Submission Guidelines Q&A!

I am not clear as to the why of the volume of strange questions I have received regarding our submission guidelines, but let’s suffice it to say I have gotten enough that I decided it may be time to clarify a few things.

First and foremost, the guidelines exist for one purpose and one purpose only: To make my life easier. As I have mentioned repeatedly, Bards and Sages Publishing is not my full-time job. It is a passion project that makes money, but not my sole source of income. So the submission guidelines are meant to make my life easier.

I do not intend to imply that our guidelines should be some standard. I don’t even pretend they are the norm. These are what works for me, and if you want me to pay you for your story, your goal should be to make me happy.

Question: No headers or footers means no page numbers. You don’t want page numbers?

No, not really. Because you are sending me a digital file that, at most, is going to be maybe ten total pages that I am not printing. I am reading from my tablet or computer. I don’t need the page numbers. If for some weird reason I need a page number, there is a little bar at the bottom of the screen that tells me what page of the document I am on.

All your footer is doing is created an extra step for me if I buy your story, because I will need to strip it when I strip all the other random formatting from your story to add it into my publishing template.

The notion of needing to include headers with your name and story title is a throwback to decades ago when every submission was on paper, and the headers and page numbers helped keep the pages in order should they get separated. When working with digital files, this is not a concern, so they are not needed.

Question: Why won’t you accept PDFs?

I could go into a long explanation about the risk of viruses and security issues, but the reality is simpler. Most people really don’t know how to format a PDF properly so it can be edited for publication. I work from a template that I cut-and-paste stories into, and then tweak and format as needed. PDFs need to be formatted in a very specific way to even allow cut-and-paste that preserves the paragraph structure and even letter consistency.

If you have ever read an ebook that had bizarre formatting or what looked like gibberish, it was most likely a scanned PDF that became corrupted from bad source format…and nobody went back and corrected.

Question: You sent me a rejection within ten minutes of my submission. Did you even read it?

No. I rejected it unread, just as I said I would in the submission guidelines because you sent me a link to Dropbox to download the file instead of sending me the attachment as instructed. I am not creating accounts at every conceivable file-sharing site for the priveledge of downloading potentially virus-loaded files from random strangers on the internet.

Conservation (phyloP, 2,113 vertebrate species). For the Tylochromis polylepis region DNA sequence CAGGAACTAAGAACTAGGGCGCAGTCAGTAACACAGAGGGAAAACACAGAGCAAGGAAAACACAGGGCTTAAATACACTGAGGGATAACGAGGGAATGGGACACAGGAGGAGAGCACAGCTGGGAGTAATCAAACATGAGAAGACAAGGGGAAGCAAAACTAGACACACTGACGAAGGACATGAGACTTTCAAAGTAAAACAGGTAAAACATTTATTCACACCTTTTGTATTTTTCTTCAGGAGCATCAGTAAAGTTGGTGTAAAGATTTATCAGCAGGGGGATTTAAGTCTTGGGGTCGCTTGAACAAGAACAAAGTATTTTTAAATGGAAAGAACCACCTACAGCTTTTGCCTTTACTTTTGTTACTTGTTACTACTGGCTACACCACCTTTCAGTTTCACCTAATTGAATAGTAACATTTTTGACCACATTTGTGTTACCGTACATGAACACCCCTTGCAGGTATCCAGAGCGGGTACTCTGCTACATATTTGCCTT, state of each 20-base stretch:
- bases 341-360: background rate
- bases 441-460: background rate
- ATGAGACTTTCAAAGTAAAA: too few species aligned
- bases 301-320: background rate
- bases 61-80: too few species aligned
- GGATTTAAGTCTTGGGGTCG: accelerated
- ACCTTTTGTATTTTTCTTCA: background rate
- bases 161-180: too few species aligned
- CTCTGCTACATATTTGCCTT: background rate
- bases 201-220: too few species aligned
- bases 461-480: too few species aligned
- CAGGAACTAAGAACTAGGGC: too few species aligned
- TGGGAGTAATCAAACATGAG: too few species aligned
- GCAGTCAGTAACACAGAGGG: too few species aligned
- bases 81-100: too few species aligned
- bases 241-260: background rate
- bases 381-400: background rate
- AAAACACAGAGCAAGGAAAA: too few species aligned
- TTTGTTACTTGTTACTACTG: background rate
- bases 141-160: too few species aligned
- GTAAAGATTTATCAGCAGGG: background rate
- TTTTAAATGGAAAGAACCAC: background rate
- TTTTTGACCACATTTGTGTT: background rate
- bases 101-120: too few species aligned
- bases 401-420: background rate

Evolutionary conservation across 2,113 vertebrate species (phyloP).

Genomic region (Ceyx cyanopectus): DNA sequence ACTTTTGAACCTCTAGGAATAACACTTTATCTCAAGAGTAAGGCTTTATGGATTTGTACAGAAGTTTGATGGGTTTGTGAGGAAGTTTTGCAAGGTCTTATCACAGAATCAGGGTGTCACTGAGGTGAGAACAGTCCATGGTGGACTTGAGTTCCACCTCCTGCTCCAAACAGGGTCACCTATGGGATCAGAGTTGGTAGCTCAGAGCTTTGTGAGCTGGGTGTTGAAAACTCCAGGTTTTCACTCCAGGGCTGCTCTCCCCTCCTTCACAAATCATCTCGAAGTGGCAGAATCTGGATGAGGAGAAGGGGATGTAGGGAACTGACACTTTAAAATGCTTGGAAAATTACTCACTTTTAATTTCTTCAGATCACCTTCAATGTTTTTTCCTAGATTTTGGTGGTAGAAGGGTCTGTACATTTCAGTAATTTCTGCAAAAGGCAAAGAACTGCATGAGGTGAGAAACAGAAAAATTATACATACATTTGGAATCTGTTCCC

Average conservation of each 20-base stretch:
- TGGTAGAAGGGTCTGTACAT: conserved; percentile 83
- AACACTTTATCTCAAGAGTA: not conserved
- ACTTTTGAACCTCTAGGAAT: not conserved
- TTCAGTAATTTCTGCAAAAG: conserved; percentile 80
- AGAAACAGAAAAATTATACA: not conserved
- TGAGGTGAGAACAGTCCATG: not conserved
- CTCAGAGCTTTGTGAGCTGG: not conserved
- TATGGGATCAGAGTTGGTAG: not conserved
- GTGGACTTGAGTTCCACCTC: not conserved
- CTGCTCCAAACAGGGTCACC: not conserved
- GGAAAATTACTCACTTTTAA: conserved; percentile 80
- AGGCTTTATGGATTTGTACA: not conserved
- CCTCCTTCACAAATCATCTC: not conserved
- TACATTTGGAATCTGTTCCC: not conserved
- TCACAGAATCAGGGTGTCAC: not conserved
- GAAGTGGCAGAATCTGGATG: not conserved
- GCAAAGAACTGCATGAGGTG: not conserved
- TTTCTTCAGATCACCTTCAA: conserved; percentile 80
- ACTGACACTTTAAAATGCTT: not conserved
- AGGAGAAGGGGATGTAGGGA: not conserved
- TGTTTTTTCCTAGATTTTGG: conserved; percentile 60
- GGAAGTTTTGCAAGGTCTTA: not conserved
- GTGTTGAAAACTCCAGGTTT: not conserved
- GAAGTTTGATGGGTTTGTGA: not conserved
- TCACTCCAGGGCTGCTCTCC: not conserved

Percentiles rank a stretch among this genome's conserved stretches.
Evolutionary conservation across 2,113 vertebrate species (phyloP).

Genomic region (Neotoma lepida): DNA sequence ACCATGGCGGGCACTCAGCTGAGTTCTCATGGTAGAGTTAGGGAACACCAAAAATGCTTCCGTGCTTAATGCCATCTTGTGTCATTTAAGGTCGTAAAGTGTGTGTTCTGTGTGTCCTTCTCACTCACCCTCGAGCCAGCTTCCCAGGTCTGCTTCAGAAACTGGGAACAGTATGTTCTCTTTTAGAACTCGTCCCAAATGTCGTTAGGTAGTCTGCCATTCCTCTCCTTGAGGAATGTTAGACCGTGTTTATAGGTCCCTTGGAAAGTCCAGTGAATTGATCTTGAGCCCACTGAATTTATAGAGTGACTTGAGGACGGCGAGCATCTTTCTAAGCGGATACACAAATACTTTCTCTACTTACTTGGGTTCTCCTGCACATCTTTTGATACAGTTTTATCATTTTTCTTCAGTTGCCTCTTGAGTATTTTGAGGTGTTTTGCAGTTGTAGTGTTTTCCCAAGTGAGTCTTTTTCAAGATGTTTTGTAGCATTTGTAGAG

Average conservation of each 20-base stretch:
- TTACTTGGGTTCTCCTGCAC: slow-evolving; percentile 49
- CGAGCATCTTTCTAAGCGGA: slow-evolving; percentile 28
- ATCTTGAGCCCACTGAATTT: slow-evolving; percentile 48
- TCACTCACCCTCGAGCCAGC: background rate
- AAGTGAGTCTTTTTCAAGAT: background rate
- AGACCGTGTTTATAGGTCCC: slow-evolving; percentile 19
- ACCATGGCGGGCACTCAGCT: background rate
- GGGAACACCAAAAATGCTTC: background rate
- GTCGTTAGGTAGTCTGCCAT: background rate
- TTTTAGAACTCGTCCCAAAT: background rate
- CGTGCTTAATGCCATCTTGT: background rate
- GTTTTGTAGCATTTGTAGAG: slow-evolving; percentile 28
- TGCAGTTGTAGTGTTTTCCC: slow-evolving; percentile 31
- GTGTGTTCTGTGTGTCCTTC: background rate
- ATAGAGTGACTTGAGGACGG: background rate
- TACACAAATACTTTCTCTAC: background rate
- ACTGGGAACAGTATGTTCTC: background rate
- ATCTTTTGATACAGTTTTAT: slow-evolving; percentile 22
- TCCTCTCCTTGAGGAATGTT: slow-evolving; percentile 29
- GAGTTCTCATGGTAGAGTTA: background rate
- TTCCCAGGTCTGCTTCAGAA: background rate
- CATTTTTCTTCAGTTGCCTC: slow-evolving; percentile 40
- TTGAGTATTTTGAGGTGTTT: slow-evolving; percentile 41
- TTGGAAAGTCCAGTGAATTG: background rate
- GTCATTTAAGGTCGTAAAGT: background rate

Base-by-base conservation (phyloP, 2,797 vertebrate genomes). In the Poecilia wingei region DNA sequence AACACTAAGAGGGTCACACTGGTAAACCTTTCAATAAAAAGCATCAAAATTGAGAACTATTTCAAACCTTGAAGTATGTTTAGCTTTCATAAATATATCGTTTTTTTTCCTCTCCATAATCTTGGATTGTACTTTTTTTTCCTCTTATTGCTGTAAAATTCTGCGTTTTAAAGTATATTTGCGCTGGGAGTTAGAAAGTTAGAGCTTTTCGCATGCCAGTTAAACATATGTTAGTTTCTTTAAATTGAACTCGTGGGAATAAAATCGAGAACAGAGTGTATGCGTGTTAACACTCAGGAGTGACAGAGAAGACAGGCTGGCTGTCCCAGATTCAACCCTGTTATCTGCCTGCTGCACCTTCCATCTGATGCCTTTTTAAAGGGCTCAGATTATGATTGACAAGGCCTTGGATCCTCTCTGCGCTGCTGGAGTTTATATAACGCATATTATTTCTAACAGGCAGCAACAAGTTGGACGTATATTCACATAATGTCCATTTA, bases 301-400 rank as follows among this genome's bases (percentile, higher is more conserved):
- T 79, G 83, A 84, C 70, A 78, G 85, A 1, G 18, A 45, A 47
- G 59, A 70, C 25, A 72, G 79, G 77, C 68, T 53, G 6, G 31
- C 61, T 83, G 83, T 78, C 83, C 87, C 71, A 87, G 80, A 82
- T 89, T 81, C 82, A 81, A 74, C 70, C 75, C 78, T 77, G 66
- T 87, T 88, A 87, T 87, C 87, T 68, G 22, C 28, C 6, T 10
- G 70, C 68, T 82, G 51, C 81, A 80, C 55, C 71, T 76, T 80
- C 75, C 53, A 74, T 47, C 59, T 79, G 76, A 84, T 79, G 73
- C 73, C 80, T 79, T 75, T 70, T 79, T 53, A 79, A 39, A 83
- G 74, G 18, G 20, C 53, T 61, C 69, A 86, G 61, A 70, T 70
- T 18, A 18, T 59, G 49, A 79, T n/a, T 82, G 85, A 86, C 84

Question: I have a long list of publishing credits. Why don’t you want me to include them?

Because nobody is going to read them. Because I don’t care. Because half the time the list of publishing credits are publications I’ve never heard of, or unpaid markets, or publications that went out of business a decade ago. None of that is going to impact our decision, so we aren’t going to waste time reading any of it. The only time I want to hear about a previous publication is if you are submitting a story as a reprint, in which case, I would want to know where it was previously published so I can confirm rights releases and such if we accept the story.

I don’t care about your awards. I don’t care about your multiple writing degrees. All I care about is the quality of the story being submitted. If anything, this should be LIBERATING for authors because it means I don’t expect you to “already have a platform” before I will consider your work.

If we accept the story, we’ll get all your accolades later to include in your author bio at the back of the issue. But don’t waste keystrokes adding it to the email.

Question: What is with the Woke stuff about trigger warnings and representation? You don’t publish stories by white people?

(Yes, this is a real question I got…through a Direct Message on Twitter…because of course through Twitter.)

While my reviewers are trained to look at specific things in a submission, they are actual people, not A.I. programs scanning documents for keywords. What that means is that they have personal preferences, and personal pet peeves. Because I have worked with them for a number of years, however, I know their preferences pretty well. So by alerting me to these things up front, I can send your story to the reviewer most likely to give you a favorable score.

Unlike a lot of publishers, I am not looking for excuses to reject a story. I am trying to give authors every opportunity to get a story accepted. However, if you want to give me an excuse to reject a story, keep misusing the word “woke.”